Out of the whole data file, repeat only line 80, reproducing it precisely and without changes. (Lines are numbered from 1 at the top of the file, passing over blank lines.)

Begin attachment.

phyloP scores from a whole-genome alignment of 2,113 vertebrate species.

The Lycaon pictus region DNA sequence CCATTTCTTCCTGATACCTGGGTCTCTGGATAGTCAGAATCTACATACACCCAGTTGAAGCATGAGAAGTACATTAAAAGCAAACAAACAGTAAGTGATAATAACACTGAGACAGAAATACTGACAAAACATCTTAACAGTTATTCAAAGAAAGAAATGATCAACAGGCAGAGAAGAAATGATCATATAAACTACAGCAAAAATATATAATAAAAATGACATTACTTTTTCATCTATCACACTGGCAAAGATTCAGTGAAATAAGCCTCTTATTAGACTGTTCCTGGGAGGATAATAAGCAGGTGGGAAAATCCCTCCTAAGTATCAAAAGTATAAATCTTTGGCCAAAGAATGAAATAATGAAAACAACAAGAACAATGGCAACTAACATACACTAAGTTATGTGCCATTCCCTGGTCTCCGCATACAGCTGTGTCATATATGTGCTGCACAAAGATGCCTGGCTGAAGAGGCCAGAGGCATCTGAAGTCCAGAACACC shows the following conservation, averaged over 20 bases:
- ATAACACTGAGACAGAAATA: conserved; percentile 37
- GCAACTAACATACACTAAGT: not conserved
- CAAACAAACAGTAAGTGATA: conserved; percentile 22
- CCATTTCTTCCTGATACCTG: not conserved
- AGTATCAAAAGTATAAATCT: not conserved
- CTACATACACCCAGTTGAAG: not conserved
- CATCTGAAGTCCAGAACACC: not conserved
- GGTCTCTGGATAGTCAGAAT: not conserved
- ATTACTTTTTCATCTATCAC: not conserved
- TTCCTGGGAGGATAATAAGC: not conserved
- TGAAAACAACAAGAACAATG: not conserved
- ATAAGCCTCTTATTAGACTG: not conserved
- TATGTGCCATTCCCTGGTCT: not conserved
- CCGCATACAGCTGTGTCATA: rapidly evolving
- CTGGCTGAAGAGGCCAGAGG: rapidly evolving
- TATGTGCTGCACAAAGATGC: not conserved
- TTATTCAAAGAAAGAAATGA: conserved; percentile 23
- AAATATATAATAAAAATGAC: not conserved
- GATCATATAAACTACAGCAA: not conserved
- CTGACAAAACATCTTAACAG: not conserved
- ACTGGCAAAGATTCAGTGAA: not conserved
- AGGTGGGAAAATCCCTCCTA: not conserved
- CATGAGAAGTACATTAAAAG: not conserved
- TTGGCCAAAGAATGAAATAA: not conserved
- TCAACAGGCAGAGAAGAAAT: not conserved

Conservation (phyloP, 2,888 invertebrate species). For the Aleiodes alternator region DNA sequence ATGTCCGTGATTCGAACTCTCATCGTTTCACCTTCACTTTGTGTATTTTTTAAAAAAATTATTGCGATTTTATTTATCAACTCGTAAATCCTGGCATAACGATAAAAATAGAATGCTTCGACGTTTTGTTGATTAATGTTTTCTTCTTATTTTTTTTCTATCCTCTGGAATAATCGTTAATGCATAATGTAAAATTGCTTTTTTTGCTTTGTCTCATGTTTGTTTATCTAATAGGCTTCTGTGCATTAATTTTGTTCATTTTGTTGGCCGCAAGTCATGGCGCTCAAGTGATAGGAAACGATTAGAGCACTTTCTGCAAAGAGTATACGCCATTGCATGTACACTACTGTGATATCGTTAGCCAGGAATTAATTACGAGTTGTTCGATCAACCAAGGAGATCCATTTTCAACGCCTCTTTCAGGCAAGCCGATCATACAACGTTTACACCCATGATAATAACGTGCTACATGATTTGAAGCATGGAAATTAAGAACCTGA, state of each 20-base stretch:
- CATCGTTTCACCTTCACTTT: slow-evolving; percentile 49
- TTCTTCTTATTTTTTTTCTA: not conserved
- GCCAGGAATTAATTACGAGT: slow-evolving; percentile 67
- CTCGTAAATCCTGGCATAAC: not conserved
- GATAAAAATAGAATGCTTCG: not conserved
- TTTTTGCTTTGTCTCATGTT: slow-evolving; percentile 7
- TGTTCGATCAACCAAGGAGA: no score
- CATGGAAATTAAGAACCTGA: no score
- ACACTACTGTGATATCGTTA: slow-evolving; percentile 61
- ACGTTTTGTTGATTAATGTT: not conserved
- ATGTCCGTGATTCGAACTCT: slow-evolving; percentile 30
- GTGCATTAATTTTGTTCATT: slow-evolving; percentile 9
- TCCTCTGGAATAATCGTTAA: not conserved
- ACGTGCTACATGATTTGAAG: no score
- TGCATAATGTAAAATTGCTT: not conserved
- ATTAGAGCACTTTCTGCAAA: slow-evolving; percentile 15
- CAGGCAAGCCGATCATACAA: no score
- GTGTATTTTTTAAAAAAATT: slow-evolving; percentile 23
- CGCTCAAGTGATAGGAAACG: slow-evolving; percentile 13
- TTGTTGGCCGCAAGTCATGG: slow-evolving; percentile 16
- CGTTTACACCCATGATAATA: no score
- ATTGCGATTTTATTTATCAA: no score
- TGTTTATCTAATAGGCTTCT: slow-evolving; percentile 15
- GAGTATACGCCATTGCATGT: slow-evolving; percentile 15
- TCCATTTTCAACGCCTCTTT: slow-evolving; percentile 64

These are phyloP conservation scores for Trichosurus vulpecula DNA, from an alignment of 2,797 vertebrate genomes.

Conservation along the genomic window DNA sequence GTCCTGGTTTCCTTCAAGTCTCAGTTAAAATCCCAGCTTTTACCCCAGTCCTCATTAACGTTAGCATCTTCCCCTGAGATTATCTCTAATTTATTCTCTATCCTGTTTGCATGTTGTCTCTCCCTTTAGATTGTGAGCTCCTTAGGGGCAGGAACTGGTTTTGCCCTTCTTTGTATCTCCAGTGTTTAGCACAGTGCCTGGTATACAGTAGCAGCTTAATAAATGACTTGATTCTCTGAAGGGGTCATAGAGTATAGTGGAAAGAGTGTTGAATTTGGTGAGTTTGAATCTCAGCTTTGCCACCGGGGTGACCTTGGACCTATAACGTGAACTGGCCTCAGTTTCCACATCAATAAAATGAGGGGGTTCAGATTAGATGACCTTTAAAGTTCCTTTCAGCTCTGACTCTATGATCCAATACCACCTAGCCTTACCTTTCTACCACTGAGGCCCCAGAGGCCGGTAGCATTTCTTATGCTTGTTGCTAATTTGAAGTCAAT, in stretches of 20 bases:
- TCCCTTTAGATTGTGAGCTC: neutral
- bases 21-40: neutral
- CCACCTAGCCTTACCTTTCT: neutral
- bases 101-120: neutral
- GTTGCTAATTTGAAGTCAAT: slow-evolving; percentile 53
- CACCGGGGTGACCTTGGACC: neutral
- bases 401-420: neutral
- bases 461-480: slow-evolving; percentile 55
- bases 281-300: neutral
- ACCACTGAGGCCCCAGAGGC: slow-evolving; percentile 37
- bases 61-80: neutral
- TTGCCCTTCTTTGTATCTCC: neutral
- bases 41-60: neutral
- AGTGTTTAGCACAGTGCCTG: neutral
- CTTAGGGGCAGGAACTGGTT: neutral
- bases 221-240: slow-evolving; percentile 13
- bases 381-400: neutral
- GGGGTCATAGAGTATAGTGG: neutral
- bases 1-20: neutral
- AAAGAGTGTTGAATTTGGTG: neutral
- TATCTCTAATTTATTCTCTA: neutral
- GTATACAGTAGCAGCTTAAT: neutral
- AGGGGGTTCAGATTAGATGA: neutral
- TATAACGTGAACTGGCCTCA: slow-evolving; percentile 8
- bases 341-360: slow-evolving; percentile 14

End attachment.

- bases 341-360: slow-evolving; percentile 14